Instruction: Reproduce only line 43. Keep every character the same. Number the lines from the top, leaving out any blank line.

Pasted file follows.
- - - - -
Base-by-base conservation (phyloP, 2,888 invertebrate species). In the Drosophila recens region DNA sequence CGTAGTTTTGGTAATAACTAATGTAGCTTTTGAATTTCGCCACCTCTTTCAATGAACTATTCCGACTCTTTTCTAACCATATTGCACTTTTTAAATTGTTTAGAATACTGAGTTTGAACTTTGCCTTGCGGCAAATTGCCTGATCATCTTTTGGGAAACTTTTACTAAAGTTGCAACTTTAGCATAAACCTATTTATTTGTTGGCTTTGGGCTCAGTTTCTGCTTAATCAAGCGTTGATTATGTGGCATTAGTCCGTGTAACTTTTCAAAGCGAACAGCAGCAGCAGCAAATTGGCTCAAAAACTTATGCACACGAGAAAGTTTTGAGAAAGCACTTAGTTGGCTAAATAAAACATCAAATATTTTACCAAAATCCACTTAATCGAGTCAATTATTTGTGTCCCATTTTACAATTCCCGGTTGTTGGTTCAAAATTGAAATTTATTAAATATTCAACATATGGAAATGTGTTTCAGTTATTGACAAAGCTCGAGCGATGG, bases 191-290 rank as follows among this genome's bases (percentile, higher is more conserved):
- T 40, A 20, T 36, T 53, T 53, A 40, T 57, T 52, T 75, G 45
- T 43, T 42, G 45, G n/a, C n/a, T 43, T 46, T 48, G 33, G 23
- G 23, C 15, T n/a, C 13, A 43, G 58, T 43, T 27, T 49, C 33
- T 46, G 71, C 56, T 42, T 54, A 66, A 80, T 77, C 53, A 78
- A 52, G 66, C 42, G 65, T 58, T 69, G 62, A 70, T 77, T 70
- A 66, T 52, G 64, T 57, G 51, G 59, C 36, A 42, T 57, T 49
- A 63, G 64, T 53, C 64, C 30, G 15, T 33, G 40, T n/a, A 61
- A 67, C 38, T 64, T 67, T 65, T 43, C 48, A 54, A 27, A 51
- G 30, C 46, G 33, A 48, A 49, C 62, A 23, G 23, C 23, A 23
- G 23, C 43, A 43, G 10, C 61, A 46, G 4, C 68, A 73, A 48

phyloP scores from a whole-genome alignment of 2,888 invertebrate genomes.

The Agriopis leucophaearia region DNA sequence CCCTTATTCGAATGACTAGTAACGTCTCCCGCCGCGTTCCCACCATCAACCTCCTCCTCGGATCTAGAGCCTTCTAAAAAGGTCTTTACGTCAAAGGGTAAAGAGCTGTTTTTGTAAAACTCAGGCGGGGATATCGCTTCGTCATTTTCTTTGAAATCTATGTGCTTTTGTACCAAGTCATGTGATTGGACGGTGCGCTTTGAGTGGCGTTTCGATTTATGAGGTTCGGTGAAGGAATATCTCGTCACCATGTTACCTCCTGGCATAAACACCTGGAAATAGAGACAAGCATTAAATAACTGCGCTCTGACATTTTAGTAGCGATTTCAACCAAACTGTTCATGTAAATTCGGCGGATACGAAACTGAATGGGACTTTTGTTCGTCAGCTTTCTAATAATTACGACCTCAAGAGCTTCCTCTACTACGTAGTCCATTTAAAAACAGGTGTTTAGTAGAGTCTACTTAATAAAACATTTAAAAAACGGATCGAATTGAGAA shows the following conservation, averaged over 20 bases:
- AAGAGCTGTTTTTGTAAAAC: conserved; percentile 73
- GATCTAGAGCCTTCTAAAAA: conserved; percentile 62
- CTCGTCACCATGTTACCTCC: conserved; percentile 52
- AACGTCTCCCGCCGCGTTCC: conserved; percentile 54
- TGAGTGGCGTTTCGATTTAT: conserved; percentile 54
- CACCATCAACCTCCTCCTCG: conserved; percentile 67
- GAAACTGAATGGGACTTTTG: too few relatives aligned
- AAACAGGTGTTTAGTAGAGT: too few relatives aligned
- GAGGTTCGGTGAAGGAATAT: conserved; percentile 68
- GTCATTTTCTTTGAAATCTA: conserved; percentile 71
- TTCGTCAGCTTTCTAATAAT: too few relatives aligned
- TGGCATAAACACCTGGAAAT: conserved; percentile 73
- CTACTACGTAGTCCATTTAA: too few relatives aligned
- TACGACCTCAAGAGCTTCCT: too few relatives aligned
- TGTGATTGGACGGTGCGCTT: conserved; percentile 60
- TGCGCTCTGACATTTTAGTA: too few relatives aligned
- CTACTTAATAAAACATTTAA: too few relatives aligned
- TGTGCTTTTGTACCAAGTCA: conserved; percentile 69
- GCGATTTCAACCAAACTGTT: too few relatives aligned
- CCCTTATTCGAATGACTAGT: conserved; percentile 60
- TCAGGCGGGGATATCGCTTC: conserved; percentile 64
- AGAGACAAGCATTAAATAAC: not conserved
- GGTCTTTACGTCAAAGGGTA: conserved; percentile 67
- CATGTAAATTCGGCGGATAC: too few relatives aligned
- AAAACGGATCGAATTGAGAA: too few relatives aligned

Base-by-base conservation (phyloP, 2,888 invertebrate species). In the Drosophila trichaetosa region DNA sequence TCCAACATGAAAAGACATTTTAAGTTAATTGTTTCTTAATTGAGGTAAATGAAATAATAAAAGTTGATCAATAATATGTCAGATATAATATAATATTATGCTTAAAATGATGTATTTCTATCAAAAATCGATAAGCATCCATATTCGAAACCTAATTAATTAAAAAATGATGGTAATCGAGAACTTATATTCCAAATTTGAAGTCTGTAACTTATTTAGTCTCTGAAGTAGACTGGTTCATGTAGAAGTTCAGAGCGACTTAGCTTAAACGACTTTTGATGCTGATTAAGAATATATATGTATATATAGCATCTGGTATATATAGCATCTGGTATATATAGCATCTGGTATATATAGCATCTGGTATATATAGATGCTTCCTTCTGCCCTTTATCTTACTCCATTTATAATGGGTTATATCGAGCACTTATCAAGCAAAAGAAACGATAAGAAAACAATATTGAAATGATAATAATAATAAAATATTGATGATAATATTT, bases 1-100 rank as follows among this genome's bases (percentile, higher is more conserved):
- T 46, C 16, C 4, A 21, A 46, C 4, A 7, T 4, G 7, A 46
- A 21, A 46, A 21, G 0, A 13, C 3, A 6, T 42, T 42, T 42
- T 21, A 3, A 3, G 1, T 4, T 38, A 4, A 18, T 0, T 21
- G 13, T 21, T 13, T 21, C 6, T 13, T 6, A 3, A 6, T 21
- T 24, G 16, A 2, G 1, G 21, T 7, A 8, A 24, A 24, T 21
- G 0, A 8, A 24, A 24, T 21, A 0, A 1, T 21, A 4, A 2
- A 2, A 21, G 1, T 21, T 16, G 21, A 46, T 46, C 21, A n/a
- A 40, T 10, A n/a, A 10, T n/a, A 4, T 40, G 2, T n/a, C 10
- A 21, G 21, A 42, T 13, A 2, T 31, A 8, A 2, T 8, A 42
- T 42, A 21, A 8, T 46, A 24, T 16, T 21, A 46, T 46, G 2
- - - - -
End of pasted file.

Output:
- G 13, T 21, T 13, T 21, C 6, T 13, T 6, A 3, A 6, T 21